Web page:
Through the increasing silliness of their annual releases it must be said that Ardbeg have maintained one of the strongest core lineups in all of Scotland: the venerable 10 yo, the Corryvreckan and the Uigeadail are all whiskies of which you will rarely hear complaints. Well, maybe that’s not true anymore of the Uigeadail (first introduced in the early 2000s). This is the Ardbeg that has a mix of bourbon and sherry cask malt in it and, unsurprisingly, the proportion of older sherry cask whisky was much higher when they first started releasing it. In recent years some folk have said that it’s gotten lighter, both literally and figuratively. It’s always good to test these kinds of beliefs blind, which is exactly what a bunch of Danish whisky geeks did earlier this year. Their results were interesting with the lowest scores going to the oldest and most recent ones they tasted (from 2004 and 2014) and the ranking breaking down as follows: 2007-2009-2010-2006-2004-2014. I saw this report recently after I’d made my own plans to taste a 2011 release head to head with a 2014 release; and as their lowest score had gone to a 2014 release I was more resolved than ever to do it blind.
So, how do you set up a blind tasting when you’re all alone? (Usually, I enlist my wife’s help but she was out of town.) I cut four stickers of similar size and shape. I stuck two of them under identical tasting glasses in the same location under the bases and wrote A and B on them with light pencil. I then poured the whiskies, writing down which had gone in the A glass and which in the B glass. I then shuffled the glasses, along with some empties, without looking at them until I had no idea anymore which was which. I then wrote 1 on one of the remaining stickers and 2 on the other and put them above the other stickers on the glasses. I was now reviewing #1 and #2 but I had no idea which was A and which was B.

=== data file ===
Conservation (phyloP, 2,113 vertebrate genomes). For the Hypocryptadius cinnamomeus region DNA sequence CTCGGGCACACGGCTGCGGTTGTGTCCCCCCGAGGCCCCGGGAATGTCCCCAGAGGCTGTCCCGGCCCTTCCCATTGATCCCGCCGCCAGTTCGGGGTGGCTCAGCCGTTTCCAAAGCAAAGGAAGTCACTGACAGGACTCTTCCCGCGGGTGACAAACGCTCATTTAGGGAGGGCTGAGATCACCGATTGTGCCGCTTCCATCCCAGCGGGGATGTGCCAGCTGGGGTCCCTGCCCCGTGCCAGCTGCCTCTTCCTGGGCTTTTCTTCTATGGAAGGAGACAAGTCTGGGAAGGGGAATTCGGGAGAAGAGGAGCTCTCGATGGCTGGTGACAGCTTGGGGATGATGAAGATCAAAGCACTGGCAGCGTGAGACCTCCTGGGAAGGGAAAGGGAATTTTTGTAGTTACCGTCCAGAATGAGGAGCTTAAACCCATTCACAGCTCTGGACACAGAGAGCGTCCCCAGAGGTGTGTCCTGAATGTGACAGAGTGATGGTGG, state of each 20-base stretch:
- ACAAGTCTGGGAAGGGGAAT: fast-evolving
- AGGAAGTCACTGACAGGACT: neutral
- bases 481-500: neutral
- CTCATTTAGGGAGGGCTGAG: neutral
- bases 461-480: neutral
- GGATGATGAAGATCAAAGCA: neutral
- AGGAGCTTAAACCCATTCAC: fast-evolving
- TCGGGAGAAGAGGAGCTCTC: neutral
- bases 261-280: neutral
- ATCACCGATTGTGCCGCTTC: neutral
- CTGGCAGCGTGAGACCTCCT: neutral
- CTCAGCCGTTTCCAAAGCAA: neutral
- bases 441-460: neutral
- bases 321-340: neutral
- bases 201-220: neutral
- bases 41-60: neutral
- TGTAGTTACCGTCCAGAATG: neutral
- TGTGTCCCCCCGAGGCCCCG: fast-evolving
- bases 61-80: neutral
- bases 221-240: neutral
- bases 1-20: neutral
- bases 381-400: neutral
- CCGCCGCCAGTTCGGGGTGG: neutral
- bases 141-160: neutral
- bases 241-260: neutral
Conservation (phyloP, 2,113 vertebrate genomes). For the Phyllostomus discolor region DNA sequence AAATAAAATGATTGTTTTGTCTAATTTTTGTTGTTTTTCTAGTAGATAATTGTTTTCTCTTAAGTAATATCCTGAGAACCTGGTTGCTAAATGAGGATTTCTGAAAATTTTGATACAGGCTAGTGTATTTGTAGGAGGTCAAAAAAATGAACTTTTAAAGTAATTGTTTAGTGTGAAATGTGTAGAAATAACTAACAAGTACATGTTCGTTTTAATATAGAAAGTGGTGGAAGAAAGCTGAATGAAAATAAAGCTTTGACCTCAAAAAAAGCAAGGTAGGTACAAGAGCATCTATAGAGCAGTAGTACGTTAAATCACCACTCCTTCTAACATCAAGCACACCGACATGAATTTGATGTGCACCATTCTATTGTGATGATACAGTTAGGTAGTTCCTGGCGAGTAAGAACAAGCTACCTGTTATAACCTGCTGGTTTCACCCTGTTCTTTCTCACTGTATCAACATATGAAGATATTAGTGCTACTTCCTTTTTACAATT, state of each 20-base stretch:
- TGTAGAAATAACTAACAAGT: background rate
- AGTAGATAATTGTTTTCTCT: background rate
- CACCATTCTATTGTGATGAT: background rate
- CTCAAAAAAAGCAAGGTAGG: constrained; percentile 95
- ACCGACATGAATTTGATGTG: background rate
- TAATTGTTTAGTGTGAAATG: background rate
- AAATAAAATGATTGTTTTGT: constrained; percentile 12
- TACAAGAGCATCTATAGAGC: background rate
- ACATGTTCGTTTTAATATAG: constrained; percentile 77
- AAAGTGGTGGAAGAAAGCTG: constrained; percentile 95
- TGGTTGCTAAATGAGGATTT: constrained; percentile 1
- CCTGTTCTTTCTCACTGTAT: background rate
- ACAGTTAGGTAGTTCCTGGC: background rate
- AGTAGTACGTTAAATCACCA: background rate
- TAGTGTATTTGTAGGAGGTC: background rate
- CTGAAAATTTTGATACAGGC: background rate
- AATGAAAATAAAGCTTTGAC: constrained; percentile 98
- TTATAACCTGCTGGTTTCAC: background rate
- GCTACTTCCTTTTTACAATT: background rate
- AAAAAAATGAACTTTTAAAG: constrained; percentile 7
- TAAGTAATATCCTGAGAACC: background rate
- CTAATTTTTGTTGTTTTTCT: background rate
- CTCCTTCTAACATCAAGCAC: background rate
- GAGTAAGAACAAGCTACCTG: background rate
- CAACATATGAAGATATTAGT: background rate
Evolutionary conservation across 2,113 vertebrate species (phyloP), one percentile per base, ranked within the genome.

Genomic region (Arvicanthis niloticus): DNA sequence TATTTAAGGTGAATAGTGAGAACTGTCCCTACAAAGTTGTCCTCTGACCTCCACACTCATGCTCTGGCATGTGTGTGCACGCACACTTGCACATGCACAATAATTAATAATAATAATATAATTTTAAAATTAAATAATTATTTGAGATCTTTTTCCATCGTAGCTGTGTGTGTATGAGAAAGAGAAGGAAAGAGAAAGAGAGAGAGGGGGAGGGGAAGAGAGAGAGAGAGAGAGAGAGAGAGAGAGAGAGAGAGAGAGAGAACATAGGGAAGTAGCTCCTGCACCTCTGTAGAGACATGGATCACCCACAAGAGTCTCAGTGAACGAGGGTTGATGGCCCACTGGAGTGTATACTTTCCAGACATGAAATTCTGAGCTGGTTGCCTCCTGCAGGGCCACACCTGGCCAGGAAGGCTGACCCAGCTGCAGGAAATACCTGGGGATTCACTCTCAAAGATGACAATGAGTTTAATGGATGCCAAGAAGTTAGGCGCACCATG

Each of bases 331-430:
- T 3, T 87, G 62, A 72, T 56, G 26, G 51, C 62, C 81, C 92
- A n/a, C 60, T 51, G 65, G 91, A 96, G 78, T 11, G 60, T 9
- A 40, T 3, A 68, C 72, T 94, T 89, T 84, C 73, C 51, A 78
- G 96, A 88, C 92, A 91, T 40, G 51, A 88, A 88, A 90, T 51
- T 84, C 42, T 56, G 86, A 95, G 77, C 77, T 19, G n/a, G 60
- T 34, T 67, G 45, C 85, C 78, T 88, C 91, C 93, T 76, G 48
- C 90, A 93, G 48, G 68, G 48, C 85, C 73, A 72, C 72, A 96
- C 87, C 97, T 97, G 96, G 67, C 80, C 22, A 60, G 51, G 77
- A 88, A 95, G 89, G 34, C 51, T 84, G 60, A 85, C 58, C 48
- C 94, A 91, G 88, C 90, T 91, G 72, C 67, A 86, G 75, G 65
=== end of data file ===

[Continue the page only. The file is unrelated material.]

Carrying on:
I had two ounces of each over the course of about two and a half hours. I moved back and forth between the two on the nose for 5-10 minutes (capping each glass between sniffs). I then drank about an ounce and a half of #1, taking notes on the palate, finish and developments on the nose, adding water halfway through. Then the same for #2 after some bread and water. Then I nosed and drank the remaining portion of each, alternating them after a couple of sips (with more bread and water in between). Not the most rigourous method probably but adequate to my needs.
Ardbeg Uigeadail (54.2%; 2011 and 2014 releases; from samples received in swaps)
Nose: Cereals and acidic smoke to start; olive brine and lemons; phenolic but not overwhelmingly so. With more time the aromas of disinfectant become stronger and there’s some mothballs and citronella too. With more time there’s more iodine and the smoke is a little leafier. There’s also a sweet raisiny quality now and some shortbread—evidence of sherry, probably. Gets more and more pungent as it goes. Much later there’s a hint of vanilla. The citronella expands with water and it’s much saltier now; a bit more vanilla as well.
Palate: Sweet and salty to start but then a huge wave of phenolic smoke. Lemon and olive again and salt crystals. No hint of the sweetness on the second sip and the smoke’s leafier now here too. Gets saltier as it goes but there’s not much else changed with time but I’m not sure I would want it to. With water it’s sweeter and not as phenolic; still plenty of smoke, and some pepper too now along with the olives and lemon and salt.